Into one bowl goes wings. Another gets leg quarters. The third gets boneless skinless breasts.  The remaining chicken carcass gets bagged in pairs for making soup stock.  While I am cutting up chickens, I am listening to music.  My tastes are a bit eclectic, covering many genres.  First up is Mozart.  Then Mark Chestnut (circa 1999).  I had Def Lepard waiting in the wings, but finished with my chickens before Mark Chestnut got done singing.  Another time, Def Lep, I promise.

K2 and kids arrived home just as I was cutting up the next to last chicken.  Of course K3 was very curious as to what I was doing.  She also asked me where the chickens that were in the broiler pen the night before had gone (she had noticed their disappearance while driving down the driveway that morning).

Now, explaining to people where food really comes from can be difficult, as they usually are repulsed.  In my experience, however, young children are mostly just curious and not so put off by the thought of eating dead things as older children and adults are.  So when K3 asked where the chickens went, I pointed to pieces in the bowls on the counter, and the two birds that were still intact, and said "Right here.  These are the chickens that we grew.  They went to the processor this morning so we can put them in the freezer and then eat them when we want to cook chicken for dinner."

She looked at my bowls of parts a little confusedly, and then poked at the whole chicken that was sitting closest to her on the kitchen island.  "That's what a chicken looks like with no feathers, and it's head and feet cut off" I told her.

She leaned closer and examined the chicken.  Then she grabbed one wing tip and moved it around.  "And this is a wing?"  She asked.

I confirmed that it was, indeed, a wing.  And we named the other parts on the chicken, then I pointed out those same parts all ready cut off and in the bowls.  She watched me finish cutting the last two chickens, then package up all the parts in meal-sized vacuum sealed packages for the freezer.

Meanwhile, K2 was unpacking the groceries they had bought while they were out.  Including a whole chicken she was intending to cook for dinner.  (Smack head.  Yes, on this day when I am having 35 home grown chickens butchered, she goes and buys one from the store to cook for dinner.  I'm still working on teaching her about planning ahead and using what you've got. . .)

After packaging all the chicken pieces I stuffed them into the chest freezer and the freezer on the beer fridge.  Literally!!--I told DH we would need to get the upright freezer up and running to store all these chickens, but had he run an outlet to the part of the basement where the upright freezer now resides since DS2 and family live in the electrified portion?  No, of course not. So I was shoving chicken into every little nook and cranny I could find. You can bet your hind end that if he gets a deer with his bow there will be a new outlet in the basement before that deer has cooled to ambient temperature!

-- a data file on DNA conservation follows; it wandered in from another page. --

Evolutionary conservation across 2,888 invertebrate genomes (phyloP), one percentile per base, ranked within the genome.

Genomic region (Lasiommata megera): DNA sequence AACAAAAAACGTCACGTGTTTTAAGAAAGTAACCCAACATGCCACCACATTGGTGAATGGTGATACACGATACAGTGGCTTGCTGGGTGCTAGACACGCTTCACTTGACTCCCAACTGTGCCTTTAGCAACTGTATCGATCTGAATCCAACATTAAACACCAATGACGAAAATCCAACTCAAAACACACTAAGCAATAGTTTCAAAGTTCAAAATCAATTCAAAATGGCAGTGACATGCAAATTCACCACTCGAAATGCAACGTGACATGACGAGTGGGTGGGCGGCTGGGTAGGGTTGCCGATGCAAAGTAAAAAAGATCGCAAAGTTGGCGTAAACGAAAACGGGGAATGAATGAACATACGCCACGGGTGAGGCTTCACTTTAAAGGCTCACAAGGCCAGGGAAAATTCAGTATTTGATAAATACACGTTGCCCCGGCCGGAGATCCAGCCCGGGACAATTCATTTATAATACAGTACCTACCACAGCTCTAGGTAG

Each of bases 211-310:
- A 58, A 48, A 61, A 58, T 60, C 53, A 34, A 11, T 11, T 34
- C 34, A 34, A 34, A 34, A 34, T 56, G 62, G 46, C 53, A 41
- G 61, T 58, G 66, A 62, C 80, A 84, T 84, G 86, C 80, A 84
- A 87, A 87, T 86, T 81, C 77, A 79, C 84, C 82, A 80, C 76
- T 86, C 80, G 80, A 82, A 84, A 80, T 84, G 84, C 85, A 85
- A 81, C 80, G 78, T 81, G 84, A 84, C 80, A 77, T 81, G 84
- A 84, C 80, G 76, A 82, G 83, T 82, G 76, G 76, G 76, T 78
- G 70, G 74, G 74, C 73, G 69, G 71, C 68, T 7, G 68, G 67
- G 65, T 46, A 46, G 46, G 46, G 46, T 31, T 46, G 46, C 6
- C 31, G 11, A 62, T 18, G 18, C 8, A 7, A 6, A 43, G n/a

Anyway. . . Once the chicken was all stored away, and the island cleaned off, it was nearly 3:00.  Approximately nine hours since I had started loading chickens into the truck that morning.  And I was feeling rather worn out.  Also grubby.  Cutting up animals will do that for you.  So I went for a nice hot shower, then stayed upstairs in the peace and quiet for a while (K2 and kids downstairs) hoping to regain a little energy.  Bedtime was a long way off and I didn't think I could make it that long without a little breather.

DD2 texted me from college with a few questions about canned soup.  Apparently she had made a "Walmart run" (one of the few grocery type stores near her campus, and there is a free bus for students from the dorms to the shopping area) and was thinking about stocking up on some soup she could heat in the microwave in her room for the days when she missed cafeteria hours due to class or meetings.  I asked if she had bought herself a winter coat yet (could not find here, in August, a winter weight coat suitable for Upper Peninsula winters, so she had gone off to college with the plan to buy one up there in the Fall).  Nope, not yet.  But she'd been looking at a few, so that lead to a conversation about brands, styles, insulation factor, etc.